RFR (XS) 8161280 - assert failed: reference count underflow for symbol

Kim Barrett kim.barrett at oracle.com
Mon Aug 29 17:53:58 UTC 2016

> On Aug 28, 2016, at 8:25 PM, Ioi Lam <ioi.lam at oracle.com> wrote:
> On 8/26/16 11:05 AM, Kim Barrett wrote:
>>> On Aug 26, 2016, at 9:34 AM, Ioi Lam <ioi.lam at oracle.com> wrote:
>>>>> Since I am doing something very specific (setting/extracting the top 16 bits of a jint), I am a bit hesitant to add routines for general shifting. globalDefinitions.hpp has these:
>>>> The suggestion of using a wrapper was a "perhaps", and not really
>>>> intended for you to deal with while addressing the problem at hand.
>>>> Sorry I was confusing about that.
>>>> If we do something along that line (as a separate project), I suggest
>>>> we keep with the names we've already got for similar operations,
>>>> e.g. use java_shift_{left,right} to be consistent with java_add and
>>>> friends.
>>> Hi Kim,
>>> Thanks for the clarification.
>>> My RBT tests passed, so I will check in the code as is in my last webrev using the >> and << operators. I'll leave the general problem of java_shift_left/right as a future improvement.
>>> Thanks
>>> - Ioi
>> It seems my attempt at clarification has led to further confusion.
>> Recent discussion in this thread has been focused on the right shift,
>> e.g. assuming it "does the right thing".
>> The left shift is *broken*.  Recent versions of gcc *will* do
>> something other than what is being expected.  We've already seen
>> reports of (and fixed) problems encountered by folks using gcc6 for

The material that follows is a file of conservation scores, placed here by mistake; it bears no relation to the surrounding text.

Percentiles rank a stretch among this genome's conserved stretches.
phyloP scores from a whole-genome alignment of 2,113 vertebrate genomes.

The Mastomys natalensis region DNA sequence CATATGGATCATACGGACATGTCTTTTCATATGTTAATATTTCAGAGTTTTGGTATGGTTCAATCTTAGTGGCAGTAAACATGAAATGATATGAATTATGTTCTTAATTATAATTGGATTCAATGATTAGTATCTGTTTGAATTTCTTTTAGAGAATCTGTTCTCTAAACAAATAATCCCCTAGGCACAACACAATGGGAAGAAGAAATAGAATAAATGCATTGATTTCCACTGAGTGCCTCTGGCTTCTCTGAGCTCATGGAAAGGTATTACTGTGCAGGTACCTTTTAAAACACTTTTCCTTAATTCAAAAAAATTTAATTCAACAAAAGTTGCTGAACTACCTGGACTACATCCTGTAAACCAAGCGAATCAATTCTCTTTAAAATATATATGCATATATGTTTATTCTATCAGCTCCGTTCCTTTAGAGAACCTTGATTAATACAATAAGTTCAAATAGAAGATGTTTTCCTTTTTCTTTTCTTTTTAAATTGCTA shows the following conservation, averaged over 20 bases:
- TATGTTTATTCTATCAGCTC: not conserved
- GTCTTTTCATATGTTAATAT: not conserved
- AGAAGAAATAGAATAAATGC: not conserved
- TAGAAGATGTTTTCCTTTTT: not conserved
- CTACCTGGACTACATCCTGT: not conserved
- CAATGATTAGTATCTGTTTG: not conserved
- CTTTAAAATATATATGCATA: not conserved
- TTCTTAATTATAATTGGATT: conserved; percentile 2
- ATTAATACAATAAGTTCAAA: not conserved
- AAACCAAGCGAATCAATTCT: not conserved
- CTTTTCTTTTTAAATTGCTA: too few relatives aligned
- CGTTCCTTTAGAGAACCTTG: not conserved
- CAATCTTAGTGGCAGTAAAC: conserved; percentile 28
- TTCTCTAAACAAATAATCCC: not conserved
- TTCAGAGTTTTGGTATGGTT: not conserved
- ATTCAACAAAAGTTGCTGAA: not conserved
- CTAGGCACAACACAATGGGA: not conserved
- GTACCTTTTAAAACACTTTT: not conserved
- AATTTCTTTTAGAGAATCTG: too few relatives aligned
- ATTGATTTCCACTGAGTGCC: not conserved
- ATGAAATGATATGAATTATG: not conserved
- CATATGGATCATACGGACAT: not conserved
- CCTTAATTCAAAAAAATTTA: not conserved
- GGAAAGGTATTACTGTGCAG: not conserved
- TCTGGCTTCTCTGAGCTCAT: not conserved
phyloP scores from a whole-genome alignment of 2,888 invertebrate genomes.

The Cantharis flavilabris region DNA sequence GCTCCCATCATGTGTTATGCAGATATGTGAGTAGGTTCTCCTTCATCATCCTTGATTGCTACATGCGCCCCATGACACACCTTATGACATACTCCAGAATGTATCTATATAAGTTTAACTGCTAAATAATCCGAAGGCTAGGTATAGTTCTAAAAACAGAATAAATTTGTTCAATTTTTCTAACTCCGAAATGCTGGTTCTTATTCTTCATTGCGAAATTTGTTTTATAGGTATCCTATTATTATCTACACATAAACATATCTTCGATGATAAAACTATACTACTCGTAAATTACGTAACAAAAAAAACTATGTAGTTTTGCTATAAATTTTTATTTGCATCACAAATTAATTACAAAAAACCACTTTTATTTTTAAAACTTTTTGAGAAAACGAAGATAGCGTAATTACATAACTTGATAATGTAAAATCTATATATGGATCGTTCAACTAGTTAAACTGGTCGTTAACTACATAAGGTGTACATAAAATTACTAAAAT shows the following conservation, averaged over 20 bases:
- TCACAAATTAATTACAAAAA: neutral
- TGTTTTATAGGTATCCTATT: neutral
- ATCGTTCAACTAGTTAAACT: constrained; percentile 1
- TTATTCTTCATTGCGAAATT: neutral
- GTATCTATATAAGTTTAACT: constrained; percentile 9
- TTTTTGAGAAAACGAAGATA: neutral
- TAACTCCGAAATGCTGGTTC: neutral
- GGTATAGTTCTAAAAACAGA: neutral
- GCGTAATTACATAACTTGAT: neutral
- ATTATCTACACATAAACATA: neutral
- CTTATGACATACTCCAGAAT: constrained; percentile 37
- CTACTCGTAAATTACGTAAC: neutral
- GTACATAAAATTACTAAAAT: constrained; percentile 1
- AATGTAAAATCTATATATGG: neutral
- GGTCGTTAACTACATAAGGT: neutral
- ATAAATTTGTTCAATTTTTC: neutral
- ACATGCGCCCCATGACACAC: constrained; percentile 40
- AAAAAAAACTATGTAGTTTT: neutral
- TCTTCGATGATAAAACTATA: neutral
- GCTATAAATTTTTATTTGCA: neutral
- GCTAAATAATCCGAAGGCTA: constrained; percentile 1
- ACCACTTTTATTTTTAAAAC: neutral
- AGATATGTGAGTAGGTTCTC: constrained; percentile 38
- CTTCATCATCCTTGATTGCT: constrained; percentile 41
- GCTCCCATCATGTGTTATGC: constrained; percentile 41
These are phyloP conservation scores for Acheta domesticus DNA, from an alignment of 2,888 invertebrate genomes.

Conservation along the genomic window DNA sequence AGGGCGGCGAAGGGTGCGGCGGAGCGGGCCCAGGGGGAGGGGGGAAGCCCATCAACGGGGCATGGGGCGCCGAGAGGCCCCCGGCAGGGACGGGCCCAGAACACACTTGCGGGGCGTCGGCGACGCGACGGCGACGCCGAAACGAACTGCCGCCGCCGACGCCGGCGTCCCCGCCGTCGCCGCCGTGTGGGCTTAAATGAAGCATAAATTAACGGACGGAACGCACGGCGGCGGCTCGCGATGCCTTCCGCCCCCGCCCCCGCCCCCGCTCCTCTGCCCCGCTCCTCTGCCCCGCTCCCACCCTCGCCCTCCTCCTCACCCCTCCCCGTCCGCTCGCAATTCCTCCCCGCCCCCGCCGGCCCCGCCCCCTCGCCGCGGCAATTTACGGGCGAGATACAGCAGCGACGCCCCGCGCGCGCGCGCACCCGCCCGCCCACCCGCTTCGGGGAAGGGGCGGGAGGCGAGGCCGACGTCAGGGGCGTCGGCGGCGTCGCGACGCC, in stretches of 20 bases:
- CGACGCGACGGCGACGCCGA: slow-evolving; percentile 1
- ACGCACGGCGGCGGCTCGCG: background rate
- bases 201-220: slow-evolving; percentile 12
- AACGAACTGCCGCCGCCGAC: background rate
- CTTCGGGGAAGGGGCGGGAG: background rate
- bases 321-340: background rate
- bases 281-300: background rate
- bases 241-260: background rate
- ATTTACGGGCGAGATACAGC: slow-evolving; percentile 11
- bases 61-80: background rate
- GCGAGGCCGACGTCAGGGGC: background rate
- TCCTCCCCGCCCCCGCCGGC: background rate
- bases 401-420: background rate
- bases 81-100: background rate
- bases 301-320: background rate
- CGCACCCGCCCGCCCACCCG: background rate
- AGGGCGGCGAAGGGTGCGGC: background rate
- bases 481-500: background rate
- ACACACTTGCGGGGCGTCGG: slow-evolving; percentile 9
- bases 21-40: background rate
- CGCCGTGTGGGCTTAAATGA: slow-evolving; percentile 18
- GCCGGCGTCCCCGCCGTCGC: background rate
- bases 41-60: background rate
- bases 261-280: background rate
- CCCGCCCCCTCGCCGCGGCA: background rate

>> exactly this sort of thing.  See, for example, JDK-8157758.
>> In the specific case at hand, the compiler can trivially prove that
>> undefined behavior is being invoked, because of the constant -1 being
>> passed to an inline function where the shift occurs. What it does from
>> there is anyone's guess; gcc6 seems to be treating such things as
>> unreachable code and optimizing accordingly.
>> So not fixing the left shift is just leaving a land mine for someone
>> else to step on.  Please don't do that.
> Hi Kim,
> I've already pushed my changes, so I need to fix this in a separate bug ID.
> Will something like this work?
> inline jshort Atomic::add(jshort add_value, volatile jshort* dest) {
> - jint new_value = Atomic::add(add_value << 16, (volatile jint*)(dest-1));
> + jint int_add_value = jint(juint(add_value) << 16);

No, that’s just a different path to undefined behavior.  The large *positive* value
resulting from juint(add_value) << 16 exceeds the positive jint range.

The way to twiddle the bit representation is the reinterpret_cast of a reference
trick used in the java_xxx functions in globalDefinitions.hpp.  But simpler in this
case, since we know the value ranges, is to just multiply by 1 << 16 rather than
left-shifting by 16.

And as Andrew pointed out, it looks like this might not be as urgent as I thought,
since it seems gcc (even recent versions) is only treating left shift of negative in
a problematic way in constant expression contexts.

> + jint new_value = Atomic::add(int_add_value, (volatile jint*)(dest-1));

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